City Buses in Billericay

An Accidental Death

The City Coach Company’s long distance service Number 1 ran between Tylers Avenue, Southend, and London, Wood Green or Kentish Town.  Originally buses going in both directions used part of the High Street, as far as the junction with Chapel Street.  This being a wide junction then, they were able to use it to turn round and return through the High Street. Before the war this manoeuvre resulted in an accident in which a Mrs. Stringer, of Jacksons Lane, was fatally injured by a reversing bus.This service was then re-routed, missing out the High Street.

This 1950’s picture shows a bus turning into the High Street. Also shown is the wide former market area in front of the Chequers, while Chapel Street on the left, is still two-way despite its narrow access.

An Eastern National bus outside the chequers
Ian Fuller
A City Coach Company vehicle
Wickford Community Archive

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  • I spent a long part of my childhood in North London, living in Downhills Way. City coaches in their distinctive chocolate and cream livery mingled with trolleybuses as they passed along Green Lanes at the top of the road. I nagged my Nana to take me out on a City coach to Southend! Poor old soul was into her 70s, it poured with rain all day the 6 wheel Leyland coach broke down and by the time we reached Southend it was time to go back home. I remember the day quite clearly and a few years later I went to school at Buckhurst Hill and travelled home by City Coaches on a daily basis. I have a model double deck Leyland in pride of place in my home. A delightful fleet of unique vehicles!

    By Alan Hartford (10/10/2021)
  • City’s LD1 LEV 917 was preserved at least until 1985. Unfortunately, it was in its final open top state. In it’s original condition, and like it’s sister bus LD2 LEV 918, it was built to a standard height of 14’6″ or thereabouts and, as such, wouldn’t pass under Shotgate railway bridge. This led to the situation that, as later double decks were to the lower height of 13’6″ and to avoid confusion with staff, all double decks operated via Battlesbridge there by avoiding any possible collision. I am currently trying to build a 1/76 scale model of one of the four wheel steering Leyland “Gnu” coaches, which I remember from my childhood. I rode on one once and can remember the very smooth sound and ride they gave. Ex-City drivers I worked with at the old Brentwood depot said they had a very good turn of speed on the open road by virtue of their overdrives; the trouble was stopping them!!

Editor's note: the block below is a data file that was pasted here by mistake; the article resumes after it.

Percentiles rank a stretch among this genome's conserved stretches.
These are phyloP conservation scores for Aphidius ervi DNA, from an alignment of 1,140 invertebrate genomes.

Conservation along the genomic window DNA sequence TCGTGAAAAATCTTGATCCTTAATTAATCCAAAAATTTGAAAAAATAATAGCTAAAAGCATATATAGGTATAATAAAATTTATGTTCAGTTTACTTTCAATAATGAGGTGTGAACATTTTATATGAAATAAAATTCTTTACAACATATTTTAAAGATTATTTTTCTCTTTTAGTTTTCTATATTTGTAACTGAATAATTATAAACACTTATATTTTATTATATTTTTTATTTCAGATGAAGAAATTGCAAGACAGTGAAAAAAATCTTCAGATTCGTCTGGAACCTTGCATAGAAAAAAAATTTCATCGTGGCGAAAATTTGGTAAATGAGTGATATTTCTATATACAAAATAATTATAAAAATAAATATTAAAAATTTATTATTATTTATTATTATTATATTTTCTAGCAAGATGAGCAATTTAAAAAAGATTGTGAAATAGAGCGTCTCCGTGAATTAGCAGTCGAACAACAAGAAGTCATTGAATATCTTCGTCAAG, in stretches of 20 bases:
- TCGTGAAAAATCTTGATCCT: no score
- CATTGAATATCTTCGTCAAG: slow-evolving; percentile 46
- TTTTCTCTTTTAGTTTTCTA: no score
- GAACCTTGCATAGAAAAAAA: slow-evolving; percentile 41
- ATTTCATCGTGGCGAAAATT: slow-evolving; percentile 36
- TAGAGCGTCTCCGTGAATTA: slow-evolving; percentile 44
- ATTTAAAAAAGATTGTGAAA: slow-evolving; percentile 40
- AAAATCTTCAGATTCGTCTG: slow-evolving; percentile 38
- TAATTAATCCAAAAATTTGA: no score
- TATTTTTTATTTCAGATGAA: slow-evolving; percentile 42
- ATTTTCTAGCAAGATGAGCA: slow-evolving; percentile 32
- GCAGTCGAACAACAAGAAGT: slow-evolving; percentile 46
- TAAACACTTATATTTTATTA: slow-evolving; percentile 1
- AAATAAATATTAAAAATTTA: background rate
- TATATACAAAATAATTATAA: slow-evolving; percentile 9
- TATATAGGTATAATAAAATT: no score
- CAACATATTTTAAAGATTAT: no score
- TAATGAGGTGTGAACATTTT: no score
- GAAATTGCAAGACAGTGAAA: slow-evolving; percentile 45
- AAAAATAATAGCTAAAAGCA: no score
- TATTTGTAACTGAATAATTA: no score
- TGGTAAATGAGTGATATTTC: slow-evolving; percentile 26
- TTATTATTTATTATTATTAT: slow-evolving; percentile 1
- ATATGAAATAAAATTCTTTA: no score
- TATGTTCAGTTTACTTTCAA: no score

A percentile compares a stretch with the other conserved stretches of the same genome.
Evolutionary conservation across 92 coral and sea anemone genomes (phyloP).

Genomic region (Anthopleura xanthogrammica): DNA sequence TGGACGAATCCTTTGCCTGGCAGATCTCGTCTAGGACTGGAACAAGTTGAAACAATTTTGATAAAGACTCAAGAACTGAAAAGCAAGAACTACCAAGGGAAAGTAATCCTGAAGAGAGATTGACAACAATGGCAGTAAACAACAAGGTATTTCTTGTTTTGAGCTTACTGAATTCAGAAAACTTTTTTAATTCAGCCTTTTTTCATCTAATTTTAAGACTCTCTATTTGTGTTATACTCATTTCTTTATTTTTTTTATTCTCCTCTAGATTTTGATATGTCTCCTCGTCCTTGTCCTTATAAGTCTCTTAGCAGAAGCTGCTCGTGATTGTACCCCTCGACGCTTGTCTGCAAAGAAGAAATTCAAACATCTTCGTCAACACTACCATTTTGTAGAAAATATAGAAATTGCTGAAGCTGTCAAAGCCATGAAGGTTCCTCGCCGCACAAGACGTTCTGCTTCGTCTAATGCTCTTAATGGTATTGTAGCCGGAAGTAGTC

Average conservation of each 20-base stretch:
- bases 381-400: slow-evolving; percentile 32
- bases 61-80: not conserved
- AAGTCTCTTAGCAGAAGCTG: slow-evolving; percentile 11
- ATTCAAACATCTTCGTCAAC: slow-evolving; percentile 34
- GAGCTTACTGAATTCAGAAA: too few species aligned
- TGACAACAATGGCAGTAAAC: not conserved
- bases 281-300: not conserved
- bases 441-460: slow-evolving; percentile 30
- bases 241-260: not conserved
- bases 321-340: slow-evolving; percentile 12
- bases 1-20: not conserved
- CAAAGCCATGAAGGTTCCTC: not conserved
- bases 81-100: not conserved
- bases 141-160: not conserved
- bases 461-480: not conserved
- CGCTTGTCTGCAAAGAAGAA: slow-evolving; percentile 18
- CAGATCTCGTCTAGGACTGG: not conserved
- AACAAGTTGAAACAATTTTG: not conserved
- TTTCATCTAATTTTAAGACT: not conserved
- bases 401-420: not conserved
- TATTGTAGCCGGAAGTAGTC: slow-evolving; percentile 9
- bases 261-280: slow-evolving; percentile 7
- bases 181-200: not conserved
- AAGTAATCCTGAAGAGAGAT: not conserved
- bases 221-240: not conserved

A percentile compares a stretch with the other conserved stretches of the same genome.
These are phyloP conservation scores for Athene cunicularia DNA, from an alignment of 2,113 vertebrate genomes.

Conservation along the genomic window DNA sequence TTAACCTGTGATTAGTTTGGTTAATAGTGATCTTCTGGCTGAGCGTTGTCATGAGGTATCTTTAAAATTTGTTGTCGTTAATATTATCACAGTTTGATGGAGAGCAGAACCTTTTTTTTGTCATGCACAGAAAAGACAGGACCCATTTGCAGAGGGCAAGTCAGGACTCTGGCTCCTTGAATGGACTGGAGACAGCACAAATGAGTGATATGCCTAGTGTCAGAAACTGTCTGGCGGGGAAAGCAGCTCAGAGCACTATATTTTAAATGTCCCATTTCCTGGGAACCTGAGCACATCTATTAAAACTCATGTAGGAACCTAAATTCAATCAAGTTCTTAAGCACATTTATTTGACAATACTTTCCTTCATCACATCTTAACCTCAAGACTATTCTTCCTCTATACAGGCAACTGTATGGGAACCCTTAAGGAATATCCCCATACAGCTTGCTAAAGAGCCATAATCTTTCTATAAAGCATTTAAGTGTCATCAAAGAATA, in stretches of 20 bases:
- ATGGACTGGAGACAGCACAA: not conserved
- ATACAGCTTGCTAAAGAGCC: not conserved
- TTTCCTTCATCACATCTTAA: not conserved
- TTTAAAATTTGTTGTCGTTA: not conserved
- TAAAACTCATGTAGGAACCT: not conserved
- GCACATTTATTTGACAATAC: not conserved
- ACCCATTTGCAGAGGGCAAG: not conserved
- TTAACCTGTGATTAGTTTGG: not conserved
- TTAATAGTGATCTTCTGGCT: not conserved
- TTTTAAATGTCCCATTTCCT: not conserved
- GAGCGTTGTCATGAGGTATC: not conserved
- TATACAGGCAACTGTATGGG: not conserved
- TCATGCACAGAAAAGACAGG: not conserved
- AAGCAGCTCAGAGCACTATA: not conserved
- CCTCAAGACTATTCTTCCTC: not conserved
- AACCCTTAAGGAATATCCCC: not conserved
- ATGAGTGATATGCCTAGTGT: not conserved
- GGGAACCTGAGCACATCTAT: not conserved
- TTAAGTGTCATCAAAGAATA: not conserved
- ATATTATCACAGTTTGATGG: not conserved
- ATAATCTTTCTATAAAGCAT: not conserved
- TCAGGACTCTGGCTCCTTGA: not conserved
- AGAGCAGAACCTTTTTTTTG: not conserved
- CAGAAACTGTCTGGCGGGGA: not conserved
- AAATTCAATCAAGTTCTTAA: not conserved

By Doug Flack, ex Eastern National (31/05/2018)
  • Go to Taking the Bus to Work to see my story of early mornings going to Chelmsford and how the bus routes working in the early 1960s

    By Trevor Savage (23/08/2017)
  • Go to this page on the Wickford archive for a photo of the twin axle steering bus.

    By Editor (17/02/2017)
  • I remember these and the rounded front one’s that had twin wheel front steering with a single rear axle. In the 1953/4  I was waiting at a bus stop opposite the King’s Head pub Great Burstead to go to Wickford secondary school, it was icy and one of the later type bus’s could not stop for me and ended up part way into Mill Road; a bus coming the other way stopped and waited till the City one reversed back. On another occasion, on my way home, i boarded an old City double decker and on asking what model it was I was told a J31. To this day i have never seen a photo of a double decker from City and I have been told no City buses have been preserved.                        

    By Robert howard (16/02/2017)

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